Besides completing our 2SP masked musician collection, one of the aspects I like about the helmet is that it is worn very casually. Most of our other projects require a specific ensemble and require a second person to get them on. Even Daft Punk with the tuxes requires a second person to button and unbutton the sleeves. Deadmau5, on the other hand, can be worn with a tee shirt and taking the head off isn’t out of character. In other words, it is an impressive costume to have when you want to turn heads without being too elaborate.
The project started off with research. A lot of people have attempted to make mau5 heads with various levels of success. One of the interesting things about the head is that there are pictures online showing how the original was made, and deadmau5 himself even put out some basic dimensions. I’ll warn you right now that some of the dimensions are not correct and I will point them out through the post. As of this post I have built 2 heads, a black one and a red one. The construction is almost identical so I will be going back and forth with construction pictures as needed.
One of the three dimensional drawings by deadmau5
Our build started by creating a cardboard template for the ears. Based on the dimensions I decided to make the ears a 13” x14” oval. Using the tread and pin method the oval was inscribed on the cardboard and cut out. A 14” circle, the outer diameter of the head, was cut out and used as a guide for the curve on the bottom of the ear template. Note that the center of the ear’s base to the ear tip is 13” as stated in the dimensions.
Drawing the oval for the ear
The ears were made using ½” thick pink insulation foam. This stuff is really light and does not leave particles like floral foam. Using the template, 4 pieces were cut out and grooves put on the inside for two ¼-20 threaded rods. Epoxy was laid in the grooves and then each half of ear was joined with spray adhesive. When the glue dried the outer edge was shaped with a rough sanding sponge.
Ear Halves and inner rods
The head is made from a 14” acrylic globe. Using string, measuring tape, and masking tape, the lines for the mouth, eyes, and ears were drawn onto the globe. While the dimensions say the ears are 15 degrees back from the top lip, most heads have them at 90, which is what I did with mine. The neck hole is recommended to be 8” x 7”, but I had to make mine 9” x 8” in order to get my head in and out of the globe. With everything marked the globe was trimmed with a dremmel to the correct shape. Reinforcement was added to the corners of the mouth to prevent cracking at the newly created stress point. I strongly recommend using the excess acrylic cut from the neck hole for reinforcement as this is the thickest part of the globe.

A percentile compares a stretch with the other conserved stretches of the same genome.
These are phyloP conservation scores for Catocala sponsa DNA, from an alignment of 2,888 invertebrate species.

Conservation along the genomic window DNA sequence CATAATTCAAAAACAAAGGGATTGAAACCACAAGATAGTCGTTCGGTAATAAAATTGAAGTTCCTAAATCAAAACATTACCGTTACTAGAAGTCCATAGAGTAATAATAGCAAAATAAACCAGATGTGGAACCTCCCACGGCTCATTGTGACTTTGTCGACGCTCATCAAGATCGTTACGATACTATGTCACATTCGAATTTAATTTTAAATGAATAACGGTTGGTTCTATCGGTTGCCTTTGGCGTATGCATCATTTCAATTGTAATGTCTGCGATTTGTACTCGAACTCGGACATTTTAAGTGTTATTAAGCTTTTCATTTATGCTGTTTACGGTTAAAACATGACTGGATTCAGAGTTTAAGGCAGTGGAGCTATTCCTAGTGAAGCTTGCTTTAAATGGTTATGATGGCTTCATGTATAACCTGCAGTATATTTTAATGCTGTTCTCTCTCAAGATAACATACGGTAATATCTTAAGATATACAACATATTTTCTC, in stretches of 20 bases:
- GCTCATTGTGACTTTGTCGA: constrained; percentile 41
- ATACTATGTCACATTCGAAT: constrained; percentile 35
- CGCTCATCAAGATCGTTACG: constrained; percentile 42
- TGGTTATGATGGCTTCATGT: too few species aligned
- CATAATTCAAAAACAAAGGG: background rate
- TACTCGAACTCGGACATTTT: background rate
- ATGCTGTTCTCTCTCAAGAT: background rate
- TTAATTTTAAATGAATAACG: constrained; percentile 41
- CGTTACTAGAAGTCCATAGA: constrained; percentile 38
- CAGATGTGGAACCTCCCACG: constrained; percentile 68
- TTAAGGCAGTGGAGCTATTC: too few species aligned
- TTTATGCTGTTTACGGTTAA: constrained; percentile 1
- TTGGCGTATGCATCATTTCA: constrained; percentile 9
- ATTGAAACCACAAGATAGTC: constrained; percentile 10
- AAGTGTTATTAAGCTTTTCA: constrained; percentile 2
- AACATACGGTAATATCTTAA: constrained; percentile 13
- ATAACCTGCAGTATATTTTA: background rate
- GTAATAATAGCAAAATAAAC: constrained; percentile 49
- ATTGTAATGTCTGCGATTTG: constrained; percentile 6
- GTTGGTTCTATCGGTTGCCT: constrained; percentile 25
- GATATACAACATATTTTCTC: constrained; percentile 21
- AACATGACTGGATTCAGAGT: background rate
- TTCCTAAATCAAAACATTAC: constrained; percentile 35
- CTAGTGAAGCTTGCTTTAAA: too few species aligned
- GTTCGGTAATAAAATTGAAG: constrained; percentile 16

Drawing the cut pattern on the head
To allow the globe to sit on my head (and other people as well) I installed a hardhat inside. The sides are cut to allow access to the wing nuts on the ears so they can be taken on and off. The hard hat is attached to the globe using two #8 bolts going through the top of the globe and threading into the hard hat.
Hardhat installed. Notice the wing nuts for the ears.
The lip was created using 2 layers of 3mm foam about a 1” wide and attached with hot glue.
Covering the head is a bit tricky. The fabric used is called 4-way stretch velvet and you can find it (in limited colors at most fabric stores. For what it is worth, Hancock here in Huntsville had the best selection compared to the other local fabric stores. Even through the fabric stretches well, it is still a pain to work with to cover the head with the fewest seams and wrinkles. For the black head I sewed two 22” circles together halfway and stretched it over the head, cutting and stuffing fabric into the mouth until the cloth was smooth. Eventually I had to cut the fabric around the bottom jaw and add two seams. On the red one, with the help of a friend who knows how to sew, we used a 17” x 20” ellipse which wasted less fabric and gave better results, but still needed two seams. To hold the fabric in place I used a bunch of tiny clamps that you can pick up at home depot for a few cents apiece. The real mau5 head has only one seem, so I would recommend finding someone good with fabric to help you if you need total accuracy. The ears were covered by making “pillow cases” and slipping it over the foam.
Crystal putting skin on the red head
Black head with fabric clamped in place.
The visor is made with chicken wire from home depot. Basically, you cut an ellipse large enough to cover the foam lips and bend it to a spherical shape. The fabric for the visor is then glued to the wire and the whole assembly glued into the head. All adhesive on this project is hot glue.
Installation of the visor in the black head.
The eyes were made using 6” plastic globes and cutting a 4.5” circle from them. (Each globe will give you two eyes). For the black head, I used a clear globe and coated the back with VH nightshade. For the red head I used a white globe and then added the “X”s with electrical tape. The eyes were then hot glued to the head.
Cutting circles from the globe.
Final mau5 heads
To complete the “Costume” I added temporary tattoos, a shirt with iron on letters, a ball chain necklace, and a Hurley cap when the head was off. Deadmau5 is also a huge Zelda fan, and we happened to have a master sword on hand for a few glamor shots with the black head. We will update when we have pictures from our Daft Punk/ Deadmau5 shoot using the red head.
This project is a really fun build and I am actually planning to make a few more of these. If you are trying to make your own I hope you found this thread somewhat helpful.
And no, I have no plans to make this version any time soon:
Black Head Flickr: CLick Here!
Red Head Flickr: CLick Here!